Below you will find the program broken into 4 parts, each presenting a set from the musicians.

Now meet the Women who represent the future of music!

Part 1 – Ruth Bright is a collaborative pianist based in the Washington, DC area. She is currently studying at the University of Maryland School of Music, pursuing her MM in collaborative piano.   In addition, Ruth is an active choir director and accompanist for three community churches.  She is also a co-founder of OperaTerps, and is currently serving as Artistic Director of this pioneer undergraduate opera company.

Part 2 – Sequina Dubose is currently pursuing a doctorate degree in vocal pedagogy at the University of Maryland.  She has numerous opera credits performing traditional and new roles around the country.  She has also toured as a soloist with The American Spiritual Ensemble and sang alongside famed trumpeter Wynton Marsalis.  In addition to her personal academic and artistic pursuits, she serves as Director of Development for ArtsCentric, a non-profit theater company she helped to found in the Baltimore area.

Part 3 – Tiffany Lu is a third-year Doctoral student in conducting at the University of Maryland. She has conducted many orchestras including the University of Maryland Repertory orchestra and symphony orchestra. She is assistant conductor of the Capital City Symphony, conducting associate of the Monteux School and Music Festival, interim music director of the Wilmington Community Orchestra in Delaware, among other commitments.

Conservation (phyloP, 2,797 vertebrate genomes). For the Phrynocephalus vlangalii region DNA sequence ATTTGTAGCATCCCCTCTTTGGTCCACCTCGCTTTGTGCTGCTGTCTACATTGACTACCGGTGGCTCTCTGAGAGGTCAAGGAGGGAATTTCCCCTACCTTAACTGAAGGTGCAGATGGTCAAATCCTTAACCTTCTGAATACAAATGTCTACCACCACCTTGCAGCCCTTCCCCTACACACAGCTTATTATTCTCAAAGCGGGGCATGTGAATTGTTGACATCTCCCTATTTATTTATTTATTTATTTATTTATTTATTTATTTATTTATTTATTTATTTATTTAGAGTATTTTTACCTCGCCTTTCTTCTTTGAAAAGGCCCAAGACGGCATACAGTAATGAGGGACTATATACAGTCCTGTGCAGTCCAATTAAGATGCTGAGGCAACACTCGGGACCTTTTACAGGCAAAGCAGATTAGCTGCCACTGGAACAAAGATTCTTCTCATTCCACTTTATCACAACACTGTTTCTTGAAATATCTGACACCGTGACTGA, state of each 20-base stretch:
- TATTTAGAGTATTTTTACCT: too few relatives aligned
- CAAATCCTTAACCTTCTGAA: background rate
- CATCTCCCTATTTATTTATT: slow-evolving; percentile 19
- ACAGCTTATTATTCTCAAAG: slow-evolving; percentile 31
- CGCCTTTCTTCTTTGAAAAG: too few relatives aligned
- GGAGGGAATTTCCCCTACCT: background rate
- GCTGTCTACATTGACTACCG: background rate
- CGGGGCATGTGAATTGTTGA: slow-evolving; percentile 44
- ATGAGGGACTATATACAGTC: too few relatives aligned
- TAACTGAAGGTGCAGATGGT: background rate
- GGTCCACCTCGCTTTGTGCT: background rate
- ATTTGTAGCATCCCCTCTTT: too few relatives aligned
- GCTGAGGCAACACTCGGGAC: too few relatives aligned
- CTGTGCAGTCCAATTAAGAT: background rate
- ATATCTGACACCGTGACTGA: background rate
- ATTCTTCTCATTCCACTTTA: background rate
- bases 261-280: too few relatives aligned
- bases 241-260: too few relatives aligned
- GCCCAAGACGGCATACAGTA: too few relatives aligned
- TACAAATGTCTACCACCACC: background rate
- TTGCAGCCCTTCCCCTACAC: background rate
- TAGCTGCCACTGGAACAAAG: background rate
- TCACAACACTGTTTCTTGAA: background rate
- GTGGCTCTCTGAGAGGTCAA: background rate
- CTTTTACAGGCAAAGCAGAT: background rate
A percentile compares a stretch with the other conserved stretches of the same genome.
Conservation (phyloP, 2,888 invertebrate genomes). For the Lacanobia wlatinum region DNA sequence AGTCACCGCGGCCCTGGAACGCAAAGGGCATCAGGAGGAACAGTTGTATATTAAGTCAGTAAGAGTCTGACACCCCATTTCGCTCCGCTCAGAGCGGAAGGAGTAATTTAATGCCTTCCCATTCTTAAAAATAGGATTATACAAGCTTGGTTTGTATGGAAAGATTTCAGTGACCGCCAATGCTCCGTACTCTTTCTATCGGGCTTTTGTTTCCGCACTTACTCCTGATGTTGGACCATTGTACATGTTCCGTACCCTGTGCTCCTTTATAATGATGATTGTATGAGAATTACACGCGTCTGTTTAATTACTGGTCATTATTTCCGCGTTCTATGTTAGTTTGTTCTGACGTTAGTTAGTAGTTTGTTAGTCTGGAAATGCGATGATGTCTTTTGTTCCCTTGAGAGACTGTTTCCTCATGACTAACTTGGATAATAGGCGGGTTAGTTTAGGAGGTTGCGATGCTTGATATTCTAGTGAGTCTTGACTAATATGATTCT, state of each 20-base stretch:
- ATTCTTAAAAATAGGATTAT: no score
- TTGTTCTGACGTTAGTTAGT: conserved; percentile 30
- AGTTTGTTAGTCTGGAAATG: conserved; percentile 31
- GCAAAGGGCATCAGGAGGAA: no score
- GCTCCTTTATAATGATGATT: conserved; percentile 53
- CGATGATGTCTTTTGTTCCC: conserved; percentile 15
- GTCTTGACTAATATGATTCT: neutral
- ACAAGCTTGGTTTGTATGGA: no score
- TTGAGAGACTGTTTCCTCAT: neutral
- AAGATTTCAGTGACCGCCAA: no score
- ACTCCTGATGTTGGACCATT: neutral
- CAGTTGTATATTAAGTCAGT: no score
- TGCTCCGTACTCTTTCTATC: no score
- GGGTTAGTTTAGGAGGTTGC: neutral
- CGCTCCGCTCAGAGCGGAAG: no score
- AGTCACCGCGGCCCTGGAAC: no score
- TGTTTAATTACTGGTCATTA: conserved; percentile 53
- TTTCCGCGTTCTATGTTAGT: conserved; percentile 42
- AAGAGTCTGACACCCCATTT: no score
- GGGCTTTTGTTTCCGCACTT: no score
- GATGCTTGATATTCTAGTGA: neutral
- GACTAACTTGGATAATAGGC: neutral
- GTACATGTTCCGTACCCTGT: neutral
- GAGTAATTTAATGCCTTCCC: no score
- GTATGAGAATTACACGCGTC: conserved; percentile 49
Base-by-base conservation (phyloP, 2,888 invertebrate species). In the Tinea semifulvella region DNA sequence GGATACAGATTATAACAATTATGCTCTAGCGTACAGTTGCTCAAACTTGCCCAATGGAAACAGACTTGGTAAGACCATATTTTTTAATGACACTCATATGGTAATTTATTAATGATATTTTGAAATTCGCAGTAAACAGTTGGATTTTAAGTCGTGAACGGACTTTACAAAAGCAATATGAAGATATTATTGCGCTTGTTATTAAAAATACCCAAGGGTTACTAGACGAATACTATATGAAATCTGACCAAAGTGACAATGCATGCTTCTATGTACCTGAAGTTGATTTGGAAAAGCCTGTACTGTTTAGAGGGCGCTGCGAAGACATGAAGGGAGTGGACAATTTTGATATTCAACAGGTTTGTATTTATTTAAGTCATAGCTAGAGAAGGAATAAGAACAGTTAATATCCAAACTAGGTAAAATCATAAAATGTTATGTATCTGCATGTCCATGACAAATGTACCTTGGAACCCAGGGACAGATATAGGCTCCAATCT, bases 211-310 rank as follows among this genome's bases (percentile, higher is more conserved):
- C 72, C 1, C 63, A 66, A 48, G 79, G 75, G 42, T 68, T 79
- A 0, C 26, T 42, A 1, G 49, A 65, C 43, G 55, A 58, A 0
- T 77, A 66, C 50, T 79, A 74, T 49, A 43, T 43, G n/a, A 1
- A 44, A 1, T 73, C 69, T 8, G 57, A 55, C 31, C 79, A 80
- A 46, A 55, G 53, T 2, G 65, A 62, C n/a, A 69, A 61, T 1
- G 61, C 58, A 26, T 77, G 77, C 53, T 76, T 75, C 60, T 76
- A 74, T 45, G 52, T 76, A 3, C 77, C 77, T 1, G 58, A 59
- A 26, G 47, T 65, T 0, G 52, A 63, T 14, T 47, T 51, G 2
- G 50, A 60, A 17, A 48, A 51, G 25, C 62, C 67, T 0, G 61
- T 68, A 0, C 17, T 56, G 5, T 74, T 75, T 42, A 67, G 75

Part 4 Marina Murayama Nir and Rob’n Delaine – Marina organizes events in the DIY music and art scene in Philadelphia.  She is a writer, music educator and performer.  Her interests lie in bringing together artists of varying disciplines and in building spaces that nurture and support people of color, gender-marginaliaes, and queer creatives.  Marina is a contributor and co-curator of the social justice art blog, Culturework, and is a facilitator at Girls Rock Philly.

Rob’n Delaine is a 23-year-old Philly native.  She’s a singer, songwriter, multi-instrumentalist, and feminist.  Her music touches on a wide range of issues from mental health to politics and her influences span a variety of genres and artists.  She released her debut EP “Westbound” last September.

All Rights Reserved